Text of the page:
four children in their own voices who had been affected by the war in Northern Uganda, but that is the only thing that did not change. We arrived in Northern Uganda to do a scout and shoot some footage to raise production funds. One week into the scout, we heard about Patongo IDP camp possibly competing in a music contest. We immediately traveled to the camp and decided this was our story. The scout became the shoot.
The most remarkable transformations occurred in post-production, when the children's previously paraphrased interviews were translated word for word. We were inspired by the maturity and power of their answers. All of a sudden, scenes that we were not going to use started to make more sense. For example, there is a scene where one of the three characters, a former child soldier named Dominic, confronts a captured rebel commander about the whereabouts of his abducted brother. While filming the scene, we didn't interrupt their conversation for translation. Only when we got home did we realize that Dominic's questioning about his brother soon turned to questioning about why rebels abduct children. We could not believe that this little boy sitting next to a rebel would have the courage to be asking these types of questions. As the translations came in, the poignancy in all three characters surprised us again and again and helped to shape many of the scenes in the film.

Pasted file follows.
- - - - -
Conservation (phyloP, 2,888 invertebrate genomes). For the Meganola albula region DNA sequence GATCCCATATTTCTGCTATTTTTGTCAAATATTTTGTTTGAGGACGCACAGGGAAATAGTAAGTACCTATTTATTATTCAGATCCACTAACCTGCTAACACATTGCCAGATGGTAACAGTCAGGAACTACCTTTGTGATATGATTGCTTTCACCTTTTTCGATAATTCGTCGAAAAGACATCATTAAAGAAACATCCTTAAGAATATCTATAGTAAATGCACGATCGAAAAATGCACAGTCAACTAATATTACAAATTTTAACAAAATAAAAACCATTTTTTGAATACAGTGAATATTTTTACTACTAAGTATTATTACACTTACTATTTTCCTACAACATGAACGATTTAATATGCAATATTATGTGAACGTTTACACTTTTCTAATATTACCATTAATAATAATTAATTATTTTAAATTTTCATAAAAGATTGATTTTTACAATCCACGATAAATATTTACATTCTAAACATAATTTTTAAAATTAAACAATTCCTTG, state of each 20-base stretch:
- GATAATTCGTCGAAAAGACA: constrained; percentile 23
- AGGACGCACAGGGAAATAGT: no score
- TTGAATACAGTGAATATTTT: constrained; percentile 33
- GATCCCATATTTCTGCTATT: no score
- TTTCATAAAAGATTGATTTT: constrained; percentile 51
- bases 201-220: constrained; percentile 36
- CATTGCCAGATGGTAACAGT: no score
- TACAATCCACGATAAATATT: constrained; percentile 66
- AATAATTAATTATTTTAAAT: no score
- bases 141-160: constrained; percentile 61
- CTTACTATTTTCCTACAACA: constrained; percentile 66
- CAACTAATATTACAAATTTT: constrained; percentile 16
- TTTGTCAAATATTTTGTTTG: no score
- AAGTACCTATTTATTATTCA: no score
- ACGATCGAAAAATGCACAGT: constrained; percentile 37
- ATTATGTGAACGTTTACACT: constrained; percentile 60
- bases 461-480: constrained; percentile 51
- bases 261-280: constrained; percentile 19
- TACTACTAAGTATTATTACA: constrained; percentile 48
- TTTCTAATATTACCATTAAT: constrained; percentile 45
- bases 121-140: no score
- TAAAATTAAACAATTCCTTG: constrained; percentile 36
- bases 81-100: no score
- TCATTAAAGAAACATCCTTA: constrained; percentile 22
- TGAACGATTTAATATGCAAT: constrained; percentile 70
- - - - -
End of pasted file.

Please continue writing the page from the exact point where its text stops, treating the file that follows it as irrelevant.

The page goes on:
IDA: As you've screened War/Dance--whether on the festival circuit, or in screening rooms, or in living rooms--how have audiences reacted to the film? What has been most surprising or unexpected about their reactions?